Innovation in Corporate Law
Columbia University School of Law
Ernst & Young
London School of Economics - Law Department; Cornell University - Law School
Mark D. West
University of Michigan Law School
Journal of Comparative Economics, Vol. 31, pp. 676-694, 2003
In most countries large business enterprises today are organized as corporations. The corporation with its key attributes of independent personality, limited liability and free tradeability of shares has played a key role in most developed market economies since the 19th century and has made major inroads in emerging markets. We suggest that the resilience of the corporate form is a function of the adaptability of the legal framework to a changing environment. We analyze a country's capacity to innovate using the rate of statutory legal change, the flexibility of corporate law, and institutional change as indicators. Our findings suggest that origin countries are more innovative than transplant countries.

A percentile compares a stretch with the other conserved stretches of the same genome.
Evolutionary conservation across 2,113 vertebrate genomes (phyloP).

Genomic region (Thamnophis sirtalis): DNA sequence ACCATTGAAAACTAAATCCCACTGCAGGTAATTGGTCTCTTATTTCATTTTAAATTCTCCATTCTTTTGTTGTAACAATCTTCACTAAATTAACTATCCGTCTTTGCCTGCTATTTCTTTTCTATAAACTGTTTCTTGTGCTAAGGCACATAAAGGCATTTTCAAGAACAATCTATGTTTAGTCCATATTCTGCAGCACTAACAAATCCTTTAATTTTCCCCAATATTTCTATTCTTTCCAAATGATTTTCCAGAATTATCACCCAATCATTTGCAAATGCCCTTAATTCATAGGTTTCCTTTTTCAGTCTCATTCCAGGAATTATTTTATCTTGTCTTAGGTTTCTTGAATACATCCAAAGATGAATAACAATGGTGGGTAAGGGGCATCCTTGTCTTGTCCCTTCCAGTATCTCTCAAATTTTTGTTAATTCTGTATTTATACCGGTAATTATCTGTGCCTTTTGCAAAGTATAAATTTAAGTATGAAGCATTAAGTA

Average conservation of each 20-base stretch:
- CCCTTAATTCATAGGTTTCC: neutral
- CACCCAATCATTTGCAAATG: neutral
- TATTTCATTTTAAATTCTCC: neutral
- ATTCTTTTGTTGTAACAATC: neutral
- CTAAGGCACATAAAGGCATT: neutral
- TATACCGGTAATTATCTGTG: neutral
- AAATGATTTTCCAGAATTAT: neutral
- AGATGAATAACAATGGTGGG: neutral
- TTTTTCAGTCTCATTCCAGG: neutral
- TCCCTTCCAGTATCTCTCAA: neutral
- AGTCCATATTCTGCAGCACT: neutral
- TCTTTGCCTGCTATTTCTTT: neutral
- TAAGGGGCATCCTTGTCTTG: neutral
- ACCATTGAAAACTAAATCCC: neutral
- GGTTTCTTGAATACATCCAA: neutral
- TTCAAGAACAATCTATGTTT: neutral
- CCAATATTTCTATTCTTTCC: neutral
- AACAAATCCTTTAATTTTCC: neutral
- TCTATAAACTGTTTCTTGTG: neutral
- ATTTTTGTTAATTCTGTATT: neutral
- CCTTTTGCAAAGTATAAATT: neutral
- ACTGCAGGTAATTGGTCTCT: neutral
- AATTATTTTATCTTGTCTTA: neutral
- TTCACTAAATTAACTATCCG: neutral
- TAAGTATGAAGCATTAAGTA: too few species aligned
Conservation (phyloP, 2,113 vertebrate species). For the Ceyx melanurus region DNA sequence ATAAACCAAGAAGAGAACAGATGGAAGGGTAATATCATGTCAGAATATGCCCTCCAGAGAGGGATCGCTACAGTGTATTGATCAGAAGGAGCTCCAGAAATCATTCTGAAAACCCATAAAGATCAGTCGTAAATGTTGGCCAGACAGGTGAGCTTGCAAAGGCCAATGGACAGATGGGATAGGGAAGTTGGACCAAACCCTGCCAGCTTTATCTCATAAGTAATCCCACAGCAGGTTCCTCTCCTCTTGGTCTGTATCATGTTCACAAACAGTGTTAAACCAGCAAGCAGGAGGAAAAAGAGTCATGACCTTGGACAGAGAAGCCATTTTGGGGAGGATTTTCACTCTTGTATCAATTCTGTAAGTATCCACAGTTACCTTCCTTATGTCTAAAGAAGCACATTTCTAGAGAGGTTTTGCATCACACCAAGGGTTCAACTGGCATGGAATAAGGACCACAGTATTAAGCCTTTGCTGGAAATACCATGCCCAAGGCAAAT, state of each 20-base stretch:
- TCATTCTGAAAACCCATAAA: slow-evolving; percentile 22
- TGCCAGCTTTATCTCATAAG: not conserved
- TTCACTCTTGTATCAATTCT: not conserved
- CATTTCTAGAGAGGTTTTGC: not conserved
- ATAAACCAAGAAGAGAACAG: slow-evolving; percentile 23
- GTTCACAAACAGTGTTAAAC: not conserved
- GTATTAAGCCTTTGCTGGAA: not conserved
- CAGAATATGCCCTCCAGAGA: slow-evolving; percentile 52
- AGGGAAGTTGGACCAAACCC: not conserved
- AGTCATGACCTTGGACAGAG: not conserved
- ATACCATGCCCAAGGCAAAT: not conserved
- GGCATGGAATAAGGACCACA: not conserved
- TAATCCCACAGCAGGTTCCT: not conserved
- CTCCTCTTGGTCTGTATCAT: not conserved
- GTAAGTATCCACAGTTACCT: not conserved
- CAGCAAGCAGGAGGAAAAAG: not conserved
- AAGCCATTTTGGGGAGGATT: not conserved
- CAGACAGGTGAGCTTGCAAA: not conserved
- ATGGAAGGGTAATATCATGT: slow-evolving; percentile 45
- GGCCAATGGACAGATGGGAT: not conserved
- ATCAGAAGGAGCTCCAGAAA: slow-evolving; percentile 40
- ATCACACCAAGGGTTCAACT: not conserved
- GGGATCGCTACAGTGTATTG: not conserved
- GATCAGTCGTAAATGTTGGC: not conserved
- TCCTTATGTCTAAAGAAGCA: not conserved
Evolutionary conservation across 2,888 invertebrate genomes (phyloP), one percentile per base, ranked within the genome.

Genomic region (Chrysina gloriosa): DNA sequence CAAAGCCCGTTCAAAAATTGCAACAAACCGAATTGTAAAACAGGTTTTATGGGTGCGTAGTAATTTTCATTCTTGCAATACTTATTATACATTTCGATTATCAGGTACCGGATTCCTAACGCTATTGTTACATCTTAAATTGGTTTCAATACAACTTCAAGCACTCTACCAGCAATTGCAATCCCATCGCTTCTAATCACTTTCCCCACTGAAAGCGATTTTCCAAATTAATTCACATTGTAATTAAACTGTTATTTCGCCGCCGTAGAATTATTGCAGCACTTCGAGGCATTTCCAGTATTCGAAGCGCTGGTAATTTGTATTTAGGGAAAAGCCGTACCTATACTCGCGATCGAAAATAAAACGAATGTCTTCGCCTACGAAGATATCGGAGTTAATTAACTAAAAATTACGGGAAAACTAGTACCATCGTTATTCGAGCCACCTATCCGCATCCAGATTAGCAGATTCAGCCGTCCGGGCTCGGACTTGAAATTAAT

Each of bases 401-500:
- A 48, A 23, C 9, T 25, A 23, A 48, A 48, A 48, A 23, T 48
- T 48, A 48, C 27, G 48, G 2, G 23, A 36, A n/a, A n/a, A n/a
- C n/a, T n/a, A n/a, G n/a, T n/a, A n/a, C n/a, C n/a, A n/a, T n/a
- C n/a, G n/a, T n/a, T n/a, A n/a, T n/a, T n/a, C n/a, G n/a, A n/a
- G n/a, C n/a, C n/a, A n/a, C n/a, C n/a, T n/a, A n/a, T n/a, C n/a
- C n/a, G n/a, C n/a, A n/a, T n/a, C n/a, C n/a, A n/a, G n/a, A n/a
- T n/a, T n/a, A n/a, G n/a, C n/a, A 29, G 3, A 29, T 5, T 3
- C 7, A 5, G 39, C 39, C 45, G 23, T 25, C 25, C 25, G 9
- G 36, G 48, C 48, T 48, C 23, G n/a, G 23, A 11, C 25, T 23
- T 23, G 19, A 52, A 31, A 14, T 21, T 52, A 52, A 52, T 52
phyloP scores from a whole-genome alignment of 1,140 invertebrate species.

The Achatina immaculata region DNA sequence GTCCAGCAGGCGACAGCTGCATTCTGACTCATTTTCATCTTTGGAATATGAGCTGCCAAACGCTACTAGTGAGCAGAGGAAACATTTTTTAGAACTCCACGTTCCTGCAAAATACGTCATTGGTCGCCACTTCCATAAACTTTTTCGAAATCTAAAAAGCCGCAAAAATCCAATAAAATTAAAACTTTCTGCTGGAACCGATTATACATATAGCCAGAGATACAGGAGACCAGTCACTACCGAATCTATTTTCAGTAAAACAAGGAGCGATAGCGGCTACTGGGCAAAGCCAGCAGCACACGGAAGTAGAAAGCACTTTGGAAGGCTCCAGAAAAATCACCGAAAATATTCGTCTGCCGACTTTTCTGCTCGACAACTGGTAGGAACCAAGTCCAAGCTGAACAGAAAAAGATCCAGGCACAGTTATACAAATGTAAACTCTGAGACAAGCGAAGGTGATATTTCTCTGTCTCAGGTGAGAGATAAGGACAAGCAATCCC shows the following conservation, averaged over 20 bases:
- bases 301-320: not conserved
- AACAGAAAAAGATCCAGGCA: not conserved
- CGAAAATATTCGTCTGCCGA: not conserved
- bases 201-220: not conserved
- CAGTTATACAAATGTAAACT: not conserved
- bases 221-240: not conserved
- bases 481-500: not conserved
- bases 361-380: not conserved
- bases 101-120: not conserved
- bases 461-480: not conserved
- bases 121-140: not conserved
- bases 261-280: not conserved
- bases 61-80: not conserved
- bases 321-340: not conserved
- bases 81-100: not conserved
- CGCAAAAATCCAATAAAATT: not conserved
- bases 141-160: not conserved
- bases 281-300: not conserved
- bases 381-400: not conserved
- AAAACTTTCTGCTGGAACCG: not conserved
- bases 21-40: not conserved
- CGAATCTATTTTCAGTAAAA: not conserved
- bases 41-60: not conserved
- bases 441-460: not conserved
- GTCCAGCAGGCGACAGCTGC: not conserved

Number of Pages in PDF File: 35
JEL Classification: G3, K2, N2, P5
Date posted: July 17, 2003
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